In late May, the United States Court of Appeals for the Tenth Circuit issued an opinion in Utah Lighthouse Ministry v. Foundation for Apologetic Information and Research, 2008 WL 22043807 (10th Cir. May 29, 2008). With this decision, the Tenth Circuit joins an expanding group of federal appeals courts holding that federal trademark law does not prohibit a noncommercial website's use of a trademark for purposes of commenting on or criticising the trademark owner. See, e.g., Bosley Medical Institute, Inc. v. Kremer, 403 F.3d 672 (9th Cir. 2005); Taubman v. Webfeats, 319 F.3d 770 (6th Cir. 2003); Falwell v. Lamparello, 420 F.3d 309 (4th Cir. 2005). The case is not your usual "gripe site" case, but instead involves a more subtle parody of an ideological opponent's website.
The controversy revolves around a website created in 2003 by Allen Wyatt, the webmaster and vice president of the Foundation for Apologetic Information and Research (FAIR), an organization that reponds to criticisms of the Mormon Church. Wyatt's website parodied the official website of the Utah Lighthouse Ministry (UTLM), an organization that publishes books and other materials critical of Mormonism. The parody site deliberately imitated the design elements of the UTLM website and replicated certain aspects of its textual layout, with slight modifications to convey a critical message. Wyatt placed no disclaimer on the site indicating that it was not affiliated with UTLM.
The Wyatt site contained no advertising and sold no goods or services. It had a number of external links to the website of a pro-Mormon organization at Brigham Young University, to the official website of the Mormon Church, and to articles on the FAIR website that were critical of the founders of UTLM. One link went to FAIR's homepage, which in turn linked to FAIR's online bookstore. Wyatt also bought ten domain names and redirected them all to his parody website. The domain names included www.utahlighthouse.com, www.uthahlighthouse.org, and others including the personal names of the founders of the UTLM.
UTLM sued Wyatt, FAIR, and others in federal court in Utah for trademark infringement, unfair competition, and cybersquatting. (For details, see our database entry, Utah Lighthouse Ministry v. Wyatt.) The district court granted summary judgment for the defendants, dismissing all the claims. The Tenth Circuit affirmed, with three important holdings coming out of the decision:
- Federal trademark infringement and unfair competition claims require a "commercial use" of the plaintiff's trademark -- in the language of the statute, a use "on or in connection with any goods or services." In this case, Wyatt's use of the "Utah Lighthouse" trademark was not commercial because the primary purpose of the parody site was expressive and it hosted no advertising, offered no goods or services for sale, and did not link to commercial sites (the link to the FAIR bookstore from FAIR's homepage was too "roundabout and attenuated"). The court expressly rejected UTLM's argument that the Wyatt site was commercial because it prevented Internet users from accessing UTLM's own goods and services, and its argument that using a trademark as a domain name is inherently commercial.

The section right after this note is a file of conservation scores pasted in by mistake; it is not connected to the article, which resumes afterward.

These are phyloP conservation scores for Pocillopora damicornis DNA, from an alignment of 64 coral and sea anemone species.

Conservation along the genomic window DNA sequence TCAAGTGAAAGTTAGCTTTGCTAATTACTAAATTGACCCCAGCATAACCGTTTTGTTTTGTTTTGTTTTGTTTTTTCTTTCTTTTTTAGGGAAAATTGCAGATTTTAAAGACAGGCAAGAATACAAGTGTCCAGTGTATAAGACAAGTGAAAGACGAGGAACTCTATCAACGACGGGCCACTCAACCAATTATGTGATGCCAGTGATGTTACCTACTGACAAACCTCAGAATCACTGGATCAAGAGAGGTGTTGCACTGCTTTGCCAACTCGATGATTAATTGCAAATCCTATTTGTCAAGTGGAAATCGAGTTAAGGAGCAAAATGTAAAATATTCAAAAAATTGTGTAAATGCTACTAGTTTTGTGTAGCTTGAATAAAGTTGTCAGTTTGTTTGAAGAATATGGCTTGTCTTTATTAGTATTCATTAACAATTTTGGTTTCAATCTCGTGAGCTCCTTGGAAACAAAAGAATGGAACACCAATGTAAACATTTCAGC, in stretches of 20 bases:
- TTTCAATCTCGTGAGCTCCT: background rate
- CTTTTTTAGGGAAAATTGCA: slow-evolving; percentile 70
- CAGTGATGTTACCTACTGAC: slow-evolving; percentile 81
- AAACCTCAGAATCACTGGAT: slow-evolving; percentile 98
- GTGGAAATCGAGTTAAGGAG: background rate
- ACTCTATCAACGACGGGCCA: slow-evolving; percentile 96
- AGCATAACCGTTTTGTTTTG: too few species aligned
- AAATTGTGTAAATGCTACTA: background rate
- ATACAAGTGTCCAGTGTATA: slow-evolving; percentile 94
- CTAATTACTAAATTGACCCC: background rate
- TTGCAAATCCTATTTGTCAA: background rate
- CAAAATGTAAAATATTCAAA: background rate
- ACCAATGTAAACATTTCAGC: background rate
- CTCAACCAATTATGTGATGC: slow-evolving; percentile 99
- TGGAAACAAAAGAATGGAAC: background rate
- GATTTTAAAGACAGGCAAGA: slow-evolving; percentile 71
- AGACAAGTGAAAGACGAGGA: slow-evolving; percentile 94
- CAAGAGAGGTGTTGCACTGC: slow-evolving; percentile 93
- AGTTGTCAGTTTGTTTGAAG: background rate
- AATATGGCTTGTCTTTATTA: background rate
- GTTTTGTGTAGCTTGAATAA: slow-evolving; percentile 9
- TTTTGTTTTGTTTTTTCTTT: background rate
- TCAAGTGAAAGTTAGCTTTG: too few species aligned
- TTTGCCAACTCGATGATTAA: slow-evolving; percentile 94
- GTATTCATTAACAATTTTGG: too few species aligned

- A successful parody weighs heavily against a likelihood of confusion, a key element a trademark infringement claim. In this case, the court applied several of the traditional "likelihood of confusion" factors in light of the special goals and requirements of parody. For instance, the court found that Wyatt's intentional use of the plaintiff's trademark did not weigh against him because the benefit he derived from such use arose "from the humorous association, not from public confusion as to the source of the marks." The court also concluded that, as a general matter, a successful parody does not cause confusion because it "relies upon a difference from the original mark to produce its desired effect."
- For purposes of the Anticybersquatting Consumer Protection Act (ACPA), use of a trademark in a domain name for a noncommercial website aimed at criticizing a trademark owner generally does not constitute "bad faith intent to profit." This holding is in line with two other federal appellate decisions interpreting the ACPA -- TMI Inc. v. Maxwell, 368 F.3d 433 (5th Cir. 2004), and Lucas Nursery & Landscaping v. Grosse, 359 F.3d 806 (6th Cir. 2004). What is unique here is that Wyatt registered ten domain names. Registering multiple domain names is a factor that ordinarily weighs in favor of "bad faith," but Wyatt's expressive motivation for doing so clearly won the day.
Overall, this is a fine result, and it is good to see influential appellate courts protecting expressive activities against encroachment by zealous trademark owners. On the other hand, this court's interpretation of the "commercial use" requirement -- like that of the other courts to address this requirement -- leaves websites that host advertisements vulnerable to trademark claims based on criticial speech unrelated to advertising, promoting, or selling a product or service.
Maybe I'm wrong, but I don't think that a court would find an op-ed in the New York Times to be a "commercial use" for purposes of trademark law just because the newspaper sells advertising space. (If anyone knows of a trademark case dealing with this issue, we'd love input in the comments.) Why should it be different for an online platform that relies on advertising? Courts should look at the character of the speech itself, not the medium in which it is found. So far, however, this view has gotten little traction.